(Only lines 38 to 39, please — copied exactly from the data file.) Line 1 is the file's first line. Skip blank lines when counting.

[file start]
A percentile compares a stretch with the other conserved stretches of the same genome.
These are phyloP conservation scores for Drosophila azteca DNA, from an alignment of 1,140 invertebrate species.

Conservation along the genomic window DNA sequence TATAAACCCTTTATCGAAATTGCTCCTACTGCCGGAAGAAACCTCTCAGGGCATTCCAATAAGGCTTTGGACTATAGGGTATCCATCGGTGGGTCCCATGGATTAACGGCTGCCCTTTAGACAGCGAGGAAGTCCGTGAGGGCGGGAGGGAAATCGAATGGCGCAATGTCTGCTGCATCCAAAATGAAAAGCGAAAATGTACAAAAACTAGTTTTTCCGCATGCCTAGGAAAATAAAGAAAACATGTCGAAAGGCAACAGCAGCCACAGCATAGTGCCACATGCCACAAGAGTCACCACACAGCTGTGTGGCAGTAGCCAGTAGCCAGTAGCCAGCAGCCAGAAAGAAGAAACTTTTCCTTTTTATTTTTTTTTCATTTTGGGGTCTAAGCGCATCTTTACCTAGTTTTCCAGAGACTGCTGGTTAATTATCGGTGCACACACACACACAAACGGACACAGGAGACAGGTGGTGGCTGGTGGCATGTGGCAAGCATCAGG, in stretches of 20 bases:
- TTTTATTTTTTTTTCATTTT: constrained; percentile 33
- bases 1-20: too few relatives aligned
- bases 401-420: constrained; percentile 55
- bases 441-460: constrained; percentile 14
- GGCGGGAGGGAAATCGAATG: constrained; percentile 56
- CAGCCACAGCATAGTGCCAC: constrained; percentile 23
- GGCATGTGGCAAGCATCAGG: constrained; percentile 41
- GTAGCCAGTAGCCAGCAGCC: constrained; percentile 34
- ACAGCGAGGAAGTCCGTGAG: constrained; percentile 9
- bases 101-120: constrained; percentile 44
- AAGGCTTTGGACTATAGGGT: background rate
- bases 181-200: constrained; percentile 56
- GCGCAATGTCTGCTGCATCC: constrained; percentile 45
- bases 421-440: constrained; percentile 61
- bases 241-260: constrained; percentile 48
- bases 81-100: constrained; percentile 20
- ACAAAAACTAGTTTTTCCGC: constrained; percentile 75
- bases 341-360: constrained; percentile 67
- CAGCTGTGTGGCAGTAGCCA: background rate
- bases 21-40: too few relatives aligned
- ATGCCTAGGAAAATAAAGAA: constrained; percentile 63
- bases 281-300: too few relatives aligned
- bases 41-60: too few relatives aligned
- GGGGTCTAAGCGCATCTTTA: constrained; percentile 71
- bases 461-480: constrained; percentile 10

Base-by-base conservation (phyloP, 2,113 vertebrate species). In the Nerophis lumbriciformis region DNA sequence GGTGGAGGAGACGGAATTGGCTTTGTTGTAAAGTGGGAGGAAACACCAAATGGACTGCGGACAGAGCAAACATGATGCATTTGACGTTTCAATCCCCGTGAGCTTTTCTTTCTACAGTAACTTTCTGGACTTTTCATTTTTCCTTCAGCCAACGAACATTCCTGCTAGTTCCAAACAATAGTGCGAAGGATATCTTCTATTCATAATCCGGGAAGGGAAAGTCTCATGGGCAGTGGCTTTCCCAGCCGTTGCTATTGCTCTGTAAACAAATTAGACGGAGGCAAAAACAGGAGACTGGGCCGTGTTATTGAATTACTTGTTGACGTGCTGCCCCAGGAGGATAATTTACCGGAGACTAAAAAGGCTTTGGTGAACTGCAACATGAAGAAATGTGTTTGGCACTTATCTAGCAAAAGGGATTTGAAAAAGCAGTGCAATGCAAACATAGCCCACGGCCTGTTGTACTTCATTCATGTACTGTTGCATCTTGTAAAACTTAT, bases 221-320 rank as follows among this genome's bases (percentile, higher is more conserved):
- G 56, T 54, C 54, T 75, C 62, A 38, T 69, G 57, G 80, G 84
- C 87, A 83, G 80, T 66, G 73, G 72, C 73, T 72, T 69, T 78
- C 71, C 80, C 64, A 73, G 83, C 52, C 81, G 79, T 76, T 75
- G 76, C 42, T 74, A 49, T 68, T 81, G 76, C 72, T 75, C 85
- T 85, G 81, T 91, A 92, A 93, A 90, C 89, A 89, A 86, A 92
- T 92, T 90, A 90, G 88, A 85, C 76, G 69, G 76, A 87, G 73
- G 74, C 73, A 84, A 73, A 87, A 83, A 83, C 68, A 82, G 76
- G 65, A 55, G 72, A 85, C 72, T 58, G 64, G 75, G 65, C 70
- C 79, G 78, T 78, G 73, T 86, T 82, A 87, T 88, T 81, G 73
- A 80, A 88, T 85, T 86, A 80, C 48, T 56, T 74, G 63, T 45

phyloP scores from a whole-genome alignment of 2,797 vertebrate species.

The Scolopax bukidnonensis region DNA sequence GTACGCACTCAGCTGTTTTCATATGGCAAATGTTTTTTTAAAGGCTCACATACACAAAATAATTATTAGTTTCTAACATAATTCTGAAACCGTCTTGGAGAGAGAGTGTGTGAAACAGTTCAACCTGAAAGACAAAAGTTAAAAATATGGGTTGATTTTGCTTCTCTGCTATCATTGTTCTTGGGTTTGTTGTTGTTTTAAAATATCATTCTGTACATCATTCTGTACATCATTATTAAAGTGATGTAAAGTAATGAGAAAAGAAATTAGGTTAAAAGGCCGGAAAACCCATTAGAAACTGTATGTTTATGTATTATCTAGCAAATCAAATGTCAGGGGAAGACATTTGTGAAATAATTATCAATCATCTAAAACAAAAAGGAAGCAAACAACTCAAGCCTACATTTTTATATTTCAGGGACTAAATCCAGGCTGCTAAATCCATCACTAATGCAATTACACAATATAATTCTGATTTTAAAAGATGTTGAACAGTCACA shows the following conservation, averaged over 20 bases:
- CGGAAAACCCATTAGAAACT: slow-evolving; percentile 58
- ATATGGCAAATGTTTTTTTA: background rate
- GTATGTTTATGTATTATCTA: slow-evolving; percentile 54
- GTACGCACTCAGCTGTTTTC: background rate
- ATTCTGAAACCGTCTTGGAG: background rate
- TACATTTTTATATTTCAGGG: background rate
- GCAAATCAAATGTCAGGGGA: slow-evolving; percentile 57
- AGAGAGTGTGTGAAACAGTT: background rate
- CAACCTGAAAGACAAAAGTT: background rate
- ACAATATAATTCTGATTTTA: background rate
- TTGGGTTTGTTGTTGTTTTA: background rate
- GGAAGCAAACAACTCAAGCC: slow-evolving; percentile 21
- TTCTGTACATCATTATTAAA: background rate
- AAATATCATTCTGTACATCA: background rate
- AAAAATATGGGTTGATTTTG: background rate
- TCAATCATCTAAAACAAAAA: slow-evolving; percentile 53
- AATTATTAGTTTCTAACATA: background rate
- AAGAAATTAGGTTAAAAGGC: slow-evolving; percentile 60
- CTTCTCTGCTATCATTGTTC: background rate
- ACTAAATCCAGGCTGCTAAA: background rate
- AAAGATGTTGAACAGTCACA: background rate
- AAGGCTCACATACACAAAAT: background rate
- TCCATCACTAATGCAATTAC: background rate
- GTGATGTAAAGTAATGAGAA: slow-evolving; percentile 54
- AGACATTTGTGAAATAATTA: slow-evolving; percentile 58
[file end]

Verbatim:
- C 79, G 78, T 78, G 73, T 86, T 82, A 87, T 88, T 81, G 73
- A 80, A 88, T 85, T 86, A 80, C 48, T 56, T 74, G 63, T 45